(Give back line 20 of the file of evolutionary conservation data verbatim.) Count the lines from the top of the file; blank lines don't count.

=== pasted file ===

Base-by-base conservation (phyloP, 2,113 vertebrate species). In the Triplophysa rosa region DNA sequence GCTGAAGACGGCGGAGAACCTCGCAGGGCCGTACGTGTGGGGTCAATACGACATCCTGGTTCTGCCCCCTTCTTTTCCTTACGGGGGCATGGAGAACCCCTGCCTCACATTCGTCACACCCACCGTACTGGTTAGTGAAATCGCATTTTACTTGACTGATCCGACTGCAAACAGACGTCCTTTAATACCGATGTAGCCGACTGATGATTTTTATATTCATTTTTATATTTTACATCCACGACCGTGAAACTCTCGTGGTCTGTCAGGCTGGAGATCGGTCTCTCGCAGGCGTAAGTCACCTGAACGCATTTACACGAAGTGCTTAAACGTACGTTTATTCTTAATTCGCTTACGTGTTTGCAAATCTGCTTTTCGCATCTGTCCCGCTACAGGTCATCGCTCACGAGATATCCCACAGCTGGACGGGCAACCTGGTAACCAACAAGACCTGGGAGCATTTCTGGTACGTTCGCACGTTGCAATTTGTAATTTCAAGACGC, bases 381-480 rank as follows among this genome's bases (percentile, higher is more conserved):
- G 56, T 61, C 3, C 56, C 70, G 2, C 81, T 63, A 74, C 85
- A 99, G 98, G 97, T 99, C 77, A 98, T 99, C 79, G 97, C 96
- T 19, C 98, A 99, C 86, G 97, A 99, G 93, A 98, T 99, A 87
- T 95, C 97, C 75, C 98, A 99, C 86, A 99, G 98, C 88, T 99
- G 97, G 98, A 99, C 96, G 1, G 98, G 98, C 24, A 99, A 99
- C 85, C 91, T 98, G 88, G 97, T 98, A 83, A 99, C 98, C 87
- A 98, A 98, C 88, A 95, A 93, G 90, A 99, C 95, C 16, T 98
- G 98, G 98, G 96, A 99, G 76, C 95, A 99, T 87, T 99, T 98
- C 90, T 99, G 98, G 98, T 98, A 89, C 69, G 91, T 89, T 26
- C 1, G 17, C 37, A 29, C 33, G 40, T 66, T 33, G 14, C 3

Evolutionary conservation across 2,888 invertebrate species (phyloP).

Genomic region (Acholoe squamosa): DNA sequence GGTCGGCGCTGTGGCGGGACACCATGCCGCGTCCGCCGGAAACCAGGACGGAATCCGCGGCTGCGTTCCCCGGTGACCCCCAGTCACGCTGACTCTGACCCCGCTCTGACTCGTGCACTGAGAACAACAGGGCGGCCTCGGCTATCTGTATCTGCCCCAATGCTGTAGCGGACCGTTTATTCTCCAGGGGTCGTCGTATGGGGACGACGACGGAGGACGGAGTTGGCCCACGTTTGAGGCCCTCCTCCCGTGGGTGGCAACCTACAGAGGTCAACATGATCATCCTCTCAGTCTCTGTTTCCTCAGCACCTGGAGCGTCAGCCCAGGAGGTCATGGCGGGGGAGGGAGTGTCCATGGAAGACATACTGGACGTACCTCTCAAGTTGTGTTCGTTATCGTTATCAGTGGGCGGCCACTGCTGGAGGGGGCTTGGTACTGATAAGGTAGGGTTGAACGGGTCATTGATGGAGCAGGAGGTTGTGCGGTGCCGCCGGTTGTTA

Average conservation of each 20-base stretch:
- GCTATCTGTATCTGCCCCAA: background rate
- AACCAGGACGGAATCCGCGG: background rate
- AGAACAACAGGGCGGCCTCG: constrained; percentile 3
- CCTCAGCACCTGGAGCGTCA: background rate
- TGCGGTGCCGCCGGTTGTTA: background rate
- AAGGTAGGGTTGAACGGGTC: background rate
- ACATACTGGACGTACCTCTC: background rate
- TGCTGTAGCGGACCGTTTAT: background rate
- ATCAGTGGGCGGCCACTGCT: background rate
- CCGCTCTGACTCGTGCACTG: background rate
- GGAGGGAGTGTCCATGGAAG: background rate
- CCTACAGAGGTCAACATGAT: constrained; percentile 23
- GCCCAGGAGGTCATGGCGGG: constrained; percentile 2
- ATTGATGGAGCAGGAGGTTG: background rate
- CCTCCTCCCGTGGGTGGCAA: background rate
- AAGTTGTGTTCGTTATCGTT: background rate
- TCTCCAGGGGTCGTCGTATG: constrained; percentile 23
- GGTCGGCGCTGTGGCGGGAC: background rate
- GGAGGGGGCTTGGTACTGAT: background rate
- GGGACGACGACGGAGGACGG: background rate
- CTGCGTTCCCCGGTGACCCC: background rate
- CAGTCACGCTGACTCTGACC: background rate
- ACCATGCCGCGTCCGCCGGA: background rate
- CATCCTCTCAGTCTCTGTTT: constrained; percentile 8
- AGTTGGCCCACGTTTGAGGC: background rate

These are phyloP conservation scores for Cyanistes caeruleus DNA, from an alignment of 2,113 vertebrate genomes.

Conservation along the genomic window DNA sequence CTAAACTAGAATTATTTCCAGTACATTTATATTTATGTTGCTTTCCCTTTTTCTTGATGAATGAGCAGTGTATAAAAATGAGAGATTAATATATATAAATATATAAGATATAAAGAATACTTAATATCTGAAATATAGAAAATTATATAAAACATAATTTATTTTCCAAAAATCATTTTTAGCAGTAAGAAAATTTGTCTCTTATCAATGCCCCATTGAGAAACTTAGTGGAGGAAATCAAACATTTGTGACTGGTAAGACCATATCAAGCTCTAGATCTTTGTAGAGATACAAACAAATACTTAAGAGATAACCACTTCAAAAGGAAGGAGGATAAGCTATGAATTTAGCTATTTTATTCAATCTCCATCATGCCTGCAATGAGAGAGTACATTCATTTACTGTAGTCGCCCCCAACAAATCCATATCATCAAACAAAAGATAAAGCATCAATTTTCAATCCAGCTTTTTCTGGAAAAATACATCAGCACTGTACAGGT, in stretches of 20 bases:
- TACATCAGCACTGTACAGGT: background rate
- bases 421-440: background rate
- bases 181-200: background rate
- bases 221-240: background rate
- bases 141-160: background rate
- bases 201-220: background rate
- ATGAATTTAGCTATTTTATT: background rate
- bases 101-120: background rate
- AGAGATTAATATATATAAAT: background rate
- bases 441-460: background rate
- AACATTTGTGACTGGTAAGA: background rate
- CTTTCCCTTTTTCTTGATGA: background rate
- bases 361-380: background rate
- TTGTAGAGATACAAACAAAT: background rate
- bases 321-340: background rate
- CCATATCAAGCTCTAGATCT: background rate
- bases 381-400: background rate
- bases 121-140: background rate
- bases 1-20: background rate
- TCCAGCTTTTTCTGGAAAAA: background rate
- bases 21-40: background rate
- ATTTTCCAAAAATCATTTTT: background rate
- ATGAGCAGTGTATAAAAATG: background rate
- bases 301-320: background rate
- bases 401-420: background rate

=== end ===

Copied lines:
- AAGGTAGGGTTGAACGGGTC: background rate